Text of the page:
I didn’t have the time to respond to a blogging award recently that Clanmother nominated me for. I don’t feel ambitious enough to expand my reader base. I need to be in the moment and let myself off the hook, so I can let others off the hook? Funny how that works. Expectations will always beckon.

I am going to encourage a theme for myself this year. JOY. That will be my pursuit. Giving it and receiving it. Receiving, opening myself up is the challenge. If I break it down to a daily goal instead of a yearly one, it’s doable. Little expectations, little footprints instead of big ones.

I don’t have a problem being alone but I like having a purpose. My new job has given me that, and I love it more every day. It’s not a long term solution to health insurance, but it is more than enough for the journey, today. I’ve decided to re-frame January 2 into my anniversary of JOY. It’s time to let FH and me off the hook.

I read an amazing book by Juliette Fay, called The Shortest Way Home. Her stories remind me of Karen White’s writing, which I really enjoy. The main character of this book is a man named Sean who has grown weary of nursing in third world countries and is called home to Belham, Mass. to deal with his family in crisis.

He discovers that he has been avoiding his own issues by taking care of others. Care taking at it’s best (there is a reason that it’s the basis for co-dependency) and it’s developed beautifully in this story. I loved all the complexities woven through out this novel while teaching about Huntington’s disease, sensory disorder in his young nephew, and the specter of a genetically inherited disease hanging over your head. I seldom read books written by women about male heroes but Fay does an excellent job. I had to go check out her first book, Shelter Me, which also takes place in the same town. I read some time ago Deep Down True, liked it as well, but it didn’t have the impact this book did.

I’m in process of packing up after a three week stint house/dog sitting and begin the tedious process of schlepping stuff back home. I will miss Zippy’s sweet, black-button eyes and his devoted patter every where I go. I won’t miss his obsession with paper products, however. Another way to spell his name? 

Want To Take A Sea Cruise?

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It appears that prison overcrowding is not exclusive to modern times after finishing the book “Bound With An Iron Chain”.  I was amazed at the dismal results of  death by hanging that was supposed to control crime in England in the 1700’s. Anthony Vader wrote a fascinating accounting of the 50,000 convicts that were shipped to the American colonies, between 1718 and 1775.  Complex social issues contributed to England deciding to use young America as a dumping ground for it’s most unsavory, but the foremost was cost. Just like today it was too expensive to house and feed the convict population. How else could the royals afford all those jewels?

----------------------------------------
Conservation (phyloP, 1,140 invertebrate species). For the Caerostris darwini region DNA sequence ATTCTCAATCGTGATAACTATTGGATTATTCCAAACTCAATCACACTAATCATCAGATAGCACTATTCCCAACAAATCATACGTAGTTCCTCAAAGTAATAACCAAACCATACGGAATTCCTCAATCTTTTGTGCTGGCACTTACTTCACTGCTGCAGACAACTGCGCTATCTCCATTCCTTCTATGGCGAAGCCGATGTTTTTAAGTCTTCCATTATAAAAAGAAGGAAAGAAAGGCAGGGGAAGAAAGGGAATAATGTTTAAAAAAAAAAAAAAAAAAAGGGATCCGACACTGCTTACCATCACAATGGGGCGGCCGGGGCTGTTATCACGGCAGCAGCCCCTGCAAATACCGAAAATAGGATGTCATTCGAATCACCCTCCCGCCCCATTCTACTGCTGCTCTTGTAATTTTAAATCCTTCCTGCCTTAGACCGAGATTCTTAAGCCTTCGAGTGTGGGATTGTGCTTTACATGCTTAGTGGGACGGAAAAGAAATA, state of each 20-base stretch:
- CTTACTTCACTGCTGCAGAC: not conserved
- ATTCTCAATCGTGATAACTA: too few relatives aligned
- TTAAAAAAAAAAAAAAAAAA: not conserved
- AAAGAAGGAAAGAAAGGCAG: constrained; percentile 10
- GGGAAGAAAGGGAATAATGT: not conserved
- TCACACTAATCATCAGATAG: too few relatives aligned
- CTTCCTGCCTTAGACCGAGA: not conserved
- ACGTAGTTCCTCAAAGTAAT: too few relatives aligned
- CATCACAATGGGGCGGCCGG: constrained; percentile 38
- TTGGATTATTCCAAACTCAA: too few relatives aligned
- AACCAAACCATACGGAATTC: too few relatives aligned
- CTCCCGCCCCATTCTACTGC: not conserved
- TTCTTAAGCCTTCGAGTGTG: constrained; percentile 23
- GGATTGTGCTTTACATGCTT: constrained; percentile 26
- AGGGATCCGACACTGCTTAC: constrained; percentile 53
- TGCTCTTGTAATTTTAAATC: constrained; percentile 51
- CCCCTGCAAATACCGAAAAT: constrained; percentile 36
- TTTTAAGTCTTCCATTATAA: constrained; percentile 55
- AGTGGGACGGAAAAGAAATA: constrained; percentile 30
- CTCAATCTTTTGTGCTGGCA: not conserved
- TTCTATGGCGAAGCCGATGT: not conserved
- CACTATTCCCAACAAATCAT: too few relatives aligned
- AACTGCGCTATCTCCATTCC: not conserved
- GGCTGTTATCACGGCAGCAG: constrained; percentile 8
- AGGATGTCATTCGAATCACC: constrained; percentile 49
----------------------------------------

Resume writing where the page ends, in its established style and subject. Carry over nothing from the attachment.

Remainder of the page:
Shipping them to our virgin shores was also very profitable for those in the convict business. Eventually it over took indentured servants as a cheap source of labor to help with building the infrastructure of colonial America. There was no way to police the convicts once they got here and many escaped only to return to crime in London.

The reasons for ending up on a ship bound for America could be as minor as stealing a hankie, a loaf of bread or poaching a chicken to feed a starving family, along with more serious minded criminals. After a time the bleak poverty and unemployment (prior to the industrial revolution) in merry old England made the risk worth it.

If they were unfortunate enough to survive the voyage (and many didn’t) they faced harrowing conditions after arriving in America. It wasn’t until we finally banned the importing of British convicts before our Revolutionary war, that England was forced to set up penal colonies in Australia. This is not history that was common knowledge which made it all the more interesting to me. If you like history you’ll like this well researched book. I wonder how many of our early ancestors came from British prison stock?